CME: A Program to Rapidly Test for Hepatitis C

CME: A Program to Rapidly Test for Hepatitis C

An ED screening and diagnostic testing program found a high prevalence of hepatitis C. Results suggest that continued efforts are needed to develop and evaluate policies for ED-based hepatitis C screening.   Hepatitis C virus affects about 3 million Americans and is a leading cause of end-stage liver disease, hepatocellular carcinoma, and liver transplants. National recommendations endorse using risk-based hepatitis C screening, which includes screening patients with a history of injection drug use as well as one-time screenings of “baby boomers,” or patients born between 1945 and 1965. Current data suggest that the baby boomer generation accounts for 75% of people infected with hepatitis C, but 1.25 to 1.75 million of them are unaware that they are infected. “Hepatitis C screening has long been considered impractical for EDs, but advances in rapid testing technology, the development of new therapies, and improvements in reimbursement for selective screening has created new opportunities to implement these screenings in the ED setting,” says Douglas A.E. White, MD. Despite these advances, clinical experience with hepatitis C virus screening in EDs is limited.   Testing a New Program Recently, Dr. White and colleagues at Alameda Health System implemented an ED-based screening program for both HIV and hepatitis C into the triage process according to recommendations from the CDC and United States Preventive Services Task Force. As an adjunct to screening, physicians could order HIV and hepatitis C testing when clinically indicated. For a study published in Annals of Emergency Medicine, the research team reported results of the hepatitis C portion of this screening program. The primary objective was to determine the prevalence of hepatitis C...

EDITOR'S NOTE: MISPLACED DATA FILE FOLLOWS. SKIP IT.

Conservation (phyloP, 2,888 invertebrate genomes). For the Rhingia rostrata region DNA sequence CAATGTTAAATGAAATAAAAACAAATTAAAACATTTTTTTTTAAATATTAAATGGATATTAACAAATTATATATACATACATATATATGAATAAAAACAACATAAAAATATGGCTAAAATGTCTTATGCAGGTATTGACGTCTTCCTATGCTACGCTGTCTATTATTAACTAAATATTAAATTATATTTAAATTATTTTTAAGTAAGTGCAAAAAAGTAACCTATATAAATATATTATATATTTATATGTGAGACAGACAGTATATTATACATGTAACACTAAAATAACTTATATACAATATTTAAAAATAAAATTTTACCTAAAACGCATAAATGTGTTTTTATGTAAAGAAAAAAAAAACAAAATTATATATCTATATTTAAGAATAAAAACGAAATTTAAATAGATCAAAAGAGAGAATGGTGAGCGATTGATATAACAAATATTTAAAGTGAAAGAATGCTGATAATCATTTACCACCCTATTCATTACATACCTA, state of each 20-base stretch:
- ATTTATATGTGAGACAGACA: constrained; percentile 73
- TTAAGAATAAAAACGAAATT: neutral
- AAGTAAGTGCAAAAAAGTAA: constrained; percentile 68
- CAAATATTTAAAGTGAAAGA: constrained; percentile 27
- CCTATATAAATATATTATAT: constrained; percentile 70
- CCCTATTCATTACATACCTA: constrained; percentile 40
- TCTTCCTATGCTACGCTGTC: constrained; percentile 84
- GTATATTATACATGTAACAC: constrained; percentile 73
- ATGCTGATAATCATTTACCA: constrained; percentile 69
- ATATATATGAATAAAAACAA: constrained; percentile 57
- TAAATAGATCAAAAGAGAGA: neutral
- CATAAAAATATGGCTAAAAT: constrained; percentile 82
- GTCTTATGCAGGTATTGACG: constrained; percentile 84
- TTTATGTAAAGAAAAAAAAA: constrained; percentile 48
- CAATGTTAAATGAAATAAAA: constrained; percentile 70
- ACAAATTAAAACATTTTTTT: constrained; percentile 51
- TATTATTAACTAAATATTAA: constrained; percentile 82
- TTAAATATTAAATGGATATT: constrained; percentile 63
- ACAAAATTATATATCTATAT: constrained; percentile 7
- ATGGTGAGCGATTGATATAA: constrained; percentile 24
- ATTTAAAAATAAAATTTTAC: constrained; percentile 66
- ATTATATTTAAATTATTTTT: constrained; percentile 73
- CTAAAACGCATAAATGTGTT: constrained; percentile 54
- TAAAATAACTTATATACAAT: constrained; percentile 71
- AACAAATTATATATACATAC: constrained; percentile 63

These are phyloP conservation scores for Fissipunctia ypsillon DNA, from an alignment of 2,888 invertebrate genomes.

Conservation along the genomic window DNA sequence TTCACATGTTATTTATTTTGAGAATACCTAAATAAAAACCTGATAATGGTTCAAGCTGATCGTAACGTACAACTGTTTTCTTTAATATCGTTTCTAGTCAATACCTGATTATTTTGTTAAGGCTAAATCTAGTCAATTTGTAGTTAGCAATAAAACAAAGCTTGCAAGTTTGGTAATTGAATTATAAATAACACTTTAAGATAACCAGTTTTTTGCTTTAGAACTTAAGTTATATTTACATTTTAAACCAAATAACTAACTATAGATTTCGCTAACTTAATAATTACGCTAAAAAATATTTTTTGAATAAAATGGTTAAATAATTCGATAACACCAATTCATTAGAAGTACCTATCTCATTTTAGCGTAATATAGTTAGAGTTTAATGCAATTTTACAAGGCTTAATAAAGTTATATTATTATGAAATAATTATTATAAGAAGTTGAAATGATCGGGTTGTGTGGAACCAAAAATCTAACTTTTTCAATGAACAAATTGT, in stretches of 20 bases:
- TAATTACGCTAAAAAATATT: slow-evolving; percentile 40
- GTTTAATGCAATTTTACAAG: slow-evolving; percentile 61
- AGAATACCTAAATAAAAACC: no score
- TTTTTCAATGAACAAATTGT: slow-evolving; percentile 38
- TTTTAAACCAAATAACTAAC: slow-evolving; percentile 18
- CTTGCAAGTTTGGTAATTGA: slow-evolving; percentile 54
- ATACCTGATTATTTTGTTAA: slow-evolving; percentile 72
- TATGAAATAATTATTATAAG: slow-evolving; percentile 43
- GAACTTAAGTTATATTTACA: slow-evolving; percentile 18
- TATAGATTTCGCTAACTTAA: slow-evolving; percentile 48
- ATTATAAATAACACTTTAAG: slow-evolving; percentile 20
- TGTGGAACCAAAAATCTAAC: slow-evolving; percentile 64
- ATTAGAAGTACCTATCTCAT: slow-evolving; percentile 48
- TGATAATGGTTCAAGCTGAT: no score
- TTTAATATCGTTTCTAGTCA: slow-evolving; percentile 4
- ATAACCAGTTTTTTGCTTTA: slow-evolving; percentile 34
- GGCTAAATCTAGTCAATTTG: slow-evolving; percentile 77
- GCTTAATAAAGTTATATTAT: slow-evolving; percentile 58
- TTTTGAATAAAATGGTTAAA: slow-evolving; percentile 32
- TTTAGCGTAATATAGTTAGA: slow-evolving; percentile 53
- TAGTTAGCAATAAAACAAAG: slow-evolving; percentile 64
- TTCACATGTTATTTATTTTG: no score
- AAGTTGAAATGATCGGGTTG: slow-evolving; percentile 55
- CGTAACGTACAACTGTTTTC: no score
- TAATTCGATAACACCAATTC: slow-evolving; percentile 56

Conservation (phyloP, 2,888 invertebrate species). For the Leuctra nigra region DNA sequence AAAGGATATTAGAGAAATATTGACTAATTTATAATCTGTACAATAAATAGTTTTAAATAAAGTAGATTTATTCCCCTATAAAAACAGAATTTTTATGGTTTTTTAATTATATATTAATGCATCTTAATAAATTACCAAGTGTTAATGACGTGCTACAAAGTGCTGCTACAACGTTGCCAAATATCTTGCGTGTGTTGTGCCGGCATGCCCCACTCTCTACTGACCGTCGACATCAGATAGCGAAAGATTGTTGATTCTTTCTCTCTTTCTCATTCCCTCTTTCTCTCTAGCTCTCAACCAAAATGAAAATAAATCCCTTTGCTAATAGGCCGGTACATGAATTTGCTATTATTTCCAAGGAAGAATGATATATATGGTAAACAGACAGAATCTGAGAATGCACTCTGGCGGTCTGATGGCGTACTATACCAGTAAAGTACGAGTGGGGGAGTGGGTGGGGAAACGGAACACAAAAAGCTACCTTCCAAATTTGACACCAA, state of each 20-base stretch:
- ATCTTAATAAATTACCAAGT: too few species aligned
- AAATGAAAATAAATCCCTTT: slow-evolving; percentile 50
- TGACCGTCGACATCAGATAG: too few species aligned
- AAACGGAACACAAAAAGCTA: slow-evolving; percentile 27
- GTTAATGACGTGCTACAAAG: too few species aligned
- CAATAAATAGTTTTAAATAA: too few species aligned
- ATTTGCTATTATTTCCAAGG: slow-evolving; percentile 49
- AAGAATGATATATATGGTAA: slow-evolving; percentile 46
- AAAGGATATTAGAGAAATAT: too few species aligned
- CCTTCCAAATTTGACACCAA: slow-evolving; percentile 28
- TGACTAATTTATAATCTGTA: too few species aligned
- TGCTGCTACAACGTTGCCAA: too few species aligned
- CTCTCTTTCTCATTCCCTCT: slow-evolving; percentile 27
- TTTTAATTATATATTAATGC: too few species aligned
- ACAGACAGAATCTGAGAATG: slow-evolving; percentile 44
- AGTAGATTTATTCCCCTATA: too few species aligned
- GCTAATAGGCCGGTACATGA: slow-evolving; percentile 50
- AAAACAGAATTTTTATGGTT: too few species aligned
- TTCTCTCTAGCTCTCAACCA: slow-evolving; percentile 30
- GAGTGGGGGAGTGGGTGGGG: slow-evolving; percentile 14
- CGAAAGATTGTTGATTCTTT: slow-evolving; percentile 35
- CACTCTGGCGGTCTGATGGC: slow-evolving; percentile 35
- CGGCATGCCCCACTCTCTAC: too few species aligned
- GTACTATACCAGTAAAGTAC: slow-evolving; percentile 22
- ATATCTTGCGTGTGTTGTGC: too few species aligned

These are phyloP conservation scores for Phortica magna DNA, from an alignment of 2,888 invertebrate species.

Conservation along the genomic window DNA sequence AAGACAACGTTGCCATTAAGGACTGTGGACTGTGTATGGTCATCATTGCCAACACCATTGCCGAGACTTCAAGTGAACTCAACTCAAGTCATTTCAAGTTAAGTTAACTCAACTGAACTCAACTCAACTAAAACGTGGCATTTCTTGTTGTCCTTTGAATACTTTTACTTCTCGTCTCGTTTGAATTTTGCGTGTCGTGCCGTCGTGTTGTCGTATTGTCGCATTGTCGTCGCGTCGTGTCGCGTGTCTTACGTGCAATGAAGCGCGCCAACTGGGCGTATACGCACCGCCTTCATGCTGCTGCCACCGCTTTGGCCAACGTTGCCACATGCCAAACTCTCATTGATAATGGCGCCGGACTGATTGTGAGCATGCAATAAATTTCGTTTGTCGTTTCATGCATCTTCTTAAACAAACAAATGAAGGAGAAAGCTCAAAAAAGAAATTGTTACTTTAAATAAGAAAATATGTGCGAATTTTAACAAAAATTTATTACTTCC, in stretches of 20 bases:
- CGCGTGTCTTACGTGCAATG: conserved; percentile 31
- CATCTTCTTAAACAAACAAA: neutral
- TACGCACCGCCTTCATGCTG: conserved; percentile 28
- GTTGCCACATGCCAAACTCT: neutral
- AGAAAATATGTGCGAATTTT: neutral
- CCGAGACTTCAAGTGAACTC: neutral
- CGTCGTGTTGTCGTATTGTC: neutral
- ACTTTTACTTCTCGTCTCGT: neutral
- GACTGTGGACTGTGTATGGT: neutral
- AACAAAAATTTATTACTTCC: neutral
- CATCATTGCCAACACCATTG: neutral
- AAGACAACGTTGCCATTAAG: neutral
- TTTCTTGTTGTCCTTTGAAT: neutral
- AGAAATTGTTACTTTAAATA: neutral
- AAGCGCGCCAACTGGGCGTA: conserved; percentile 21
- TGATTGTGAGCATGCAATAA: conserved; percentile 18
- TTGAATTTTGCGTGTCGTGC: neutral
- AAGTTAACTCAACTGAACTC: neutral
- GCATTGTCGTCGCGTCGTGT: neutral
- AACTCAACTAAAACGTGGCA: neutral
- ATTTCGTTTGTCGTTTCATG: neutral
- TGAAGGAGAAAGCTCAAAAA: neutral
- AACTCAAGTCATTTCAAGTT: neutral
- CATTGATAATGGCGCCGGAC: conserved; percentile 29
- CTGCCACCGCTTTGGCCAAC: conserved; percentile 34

Hepatitis C Testing: Calling All Baby Boomers

Hepatitis C Testing: Calling All Baby Boomers

Nearly 5 million Americans are infected with hepatitis C, and more than 80% of these individuals are baby boomers. Alarmingly, 75% of people with hepatitis C aren’t aware they are infected. In August 2012, the CDC issued new guidelines recommending that all baby boomers (those born between 1945 and 1965) have a onetime test for hepatitis C. This could detect another 800,000 of those infected and potentially save 120,000 lives. Characterizing Hepatitis C Hepatitis C remains the only viral infection that can be cured, and this move toward broader testing comes at an important time as therapy continues to improve. Cure rates with protease inhibitors recently approved by the FDA range between 68% and 79%. For many patients, these therapies will cut treatment time in half. With more than 50 drugs in development, the cure rate is likely to improve to greater than 90% over the next 5 to 10 years, and therapy will be easier to tolerate and take less time to become effective. Testing Baby Boomers for Hepatitis C Testing for hepatitis C has been shown in studies to be cost-effective, especially as the epidemic costs the U.S. an estimated $30 billion per year. That number is projected to rise to $80 billion per year by 2025. Curing the majority of those affected will dramatically reduce those costs. Physicians should recognize that routine physical exams may not detect hepatitis C. Up to 40% of infected people will have normal liver blood tests, so a specific antibody test must be conducted. In addition to talking to baby boomers about hepatitis C testing, physicians should also discuss testing with...